The idea for this app was born out of necessity: as a native Spanish speaker that usually has to switch between languages, I have encounter difficulties while switching from my native language to a foreign one, usually English. This includes the fact that I use apps to improve the way I write since I still struggle with English, even though it is a language I've spoken for years. This results in sticking to the more accessible communication, which is usually in English since it doesn't have the accents and special characters that make Spanish a unique language. 

I was enrolled in a few UX classes, and one assignment happened to be to design a smartphone app that improves written communication. I thought this was the perfect opportunity to develop this idea.
I think language is an integral part of a person's identity, and we should strive to preserve that beautiful part of our heritage. While developing the idea, I spoke with peers who speak other languages, and have to continually switch to English, and surprisingly, they experienced similar problems.

I started by exploring the 2 apps that were most often used by my users, Whatsapp, and Facebook. I struggled to find where to improve, as, in my opinion, they have fantastic usability. So my biggest issue was the keyboard.

My solution is a concentrated version of WhatsApp and FB Messenger. It doesn't have the "stories" feature. It has two separate tabs, one for individual chats and one for groups. On the groups' tab, the groups can be called, video-called and message, I'm using only icons to communicate these ideas.

The keyboard is the traditional QWERTY keyboard, as I read before, one doesn't have to reinvent the wheel, just improve it. The most notorious change is the space bar, which is double the standard size. There is also a separation between the space bar and the home button to avoid the issue of people accidentally pressing it, therefore returning to the home screen.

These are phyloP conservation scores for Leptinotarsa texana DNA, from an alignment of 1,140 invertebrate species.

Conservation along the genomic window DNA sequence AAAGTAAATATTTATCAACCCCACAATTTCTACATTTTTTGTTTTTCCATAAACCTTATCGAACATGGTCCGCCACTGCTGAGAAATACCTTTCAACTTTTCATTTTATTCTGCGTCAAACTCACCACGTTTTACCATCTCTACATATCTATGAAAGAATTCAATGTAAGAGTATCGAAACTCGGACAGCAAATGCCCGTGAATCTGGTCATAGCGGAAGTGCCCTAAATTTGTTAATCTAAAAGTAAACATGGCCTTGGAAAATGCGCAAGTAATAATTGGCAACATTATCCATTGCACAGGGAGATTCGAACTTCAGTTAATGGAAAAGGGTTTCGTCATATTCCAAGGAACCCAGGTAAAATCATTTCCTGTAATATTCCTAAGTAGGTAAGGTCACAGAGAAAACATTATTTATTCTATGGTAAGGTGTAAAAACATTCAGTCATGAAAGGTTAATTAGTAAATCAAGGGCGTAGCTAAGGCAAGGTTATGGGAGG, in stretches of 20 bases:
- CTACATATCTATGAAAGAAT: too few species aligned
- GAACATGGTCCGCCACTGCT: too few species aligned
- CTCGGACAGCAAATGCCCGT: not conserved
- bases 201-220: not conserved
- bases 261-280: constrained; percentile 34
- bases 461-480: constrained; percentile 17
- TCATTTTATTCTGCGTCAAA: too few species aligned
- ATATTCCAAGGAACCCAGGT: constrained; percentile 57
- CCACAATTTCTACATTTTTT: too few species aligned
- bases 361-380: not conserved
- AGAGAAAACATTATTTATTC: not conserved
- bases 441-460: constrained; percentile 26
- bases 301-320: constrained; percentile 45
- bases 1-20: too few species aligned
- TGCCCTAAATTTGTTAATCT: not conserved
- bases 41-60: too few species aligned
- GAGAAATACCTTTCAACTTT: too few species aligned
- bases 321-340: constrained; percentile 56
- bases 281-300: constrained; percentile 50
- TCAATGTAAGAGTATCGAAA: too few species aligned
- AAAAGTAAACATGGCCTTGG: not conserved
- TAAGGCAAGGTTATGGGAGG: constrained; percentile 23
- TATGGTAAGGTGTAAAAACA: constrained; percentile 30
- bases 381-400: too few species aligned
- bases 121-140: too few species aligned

The keyboard is optmized for the Spanish language, and following best usability practices, I moved the main menu to the bottom so it is easier to find.

I use wireframes for three main reasons:
• Allows me to layout key pages
• Helps me understand the user journey in a visual manner
• It can be used for early usability tests

The keyboard was the one feature I wanted to redesign because, to this day, I haven't found a keyboard that is not messy to use. During the usability tests, I noticed people pressing the home button continuously. Still, they are so used to do that that sometimes it goes unnoticed until the annoyance is too big and can't be ignored. As I voiced my concerns to some peers in the past, they commented they also face the same problems, and it's prevalent with people who speak more than one language daily. This happens because keyboards are made for "everybody." But not everybody is the same, and not everybody faces the same issues. One of my purposes for doing this is to encourage people to use their native language confidently and use all the special characters that make each language unique.
I've also unified an emergent menu to the side of the texting area, as I think there is no need to have two buttons to call emojis. Also removed the enter key as it appears by default while writing a message in the texting area. This change allowed me to increase the size of the spacebar, and by separating the other functions from the bottom (where they are easily accessible), making mistakes will happen less.

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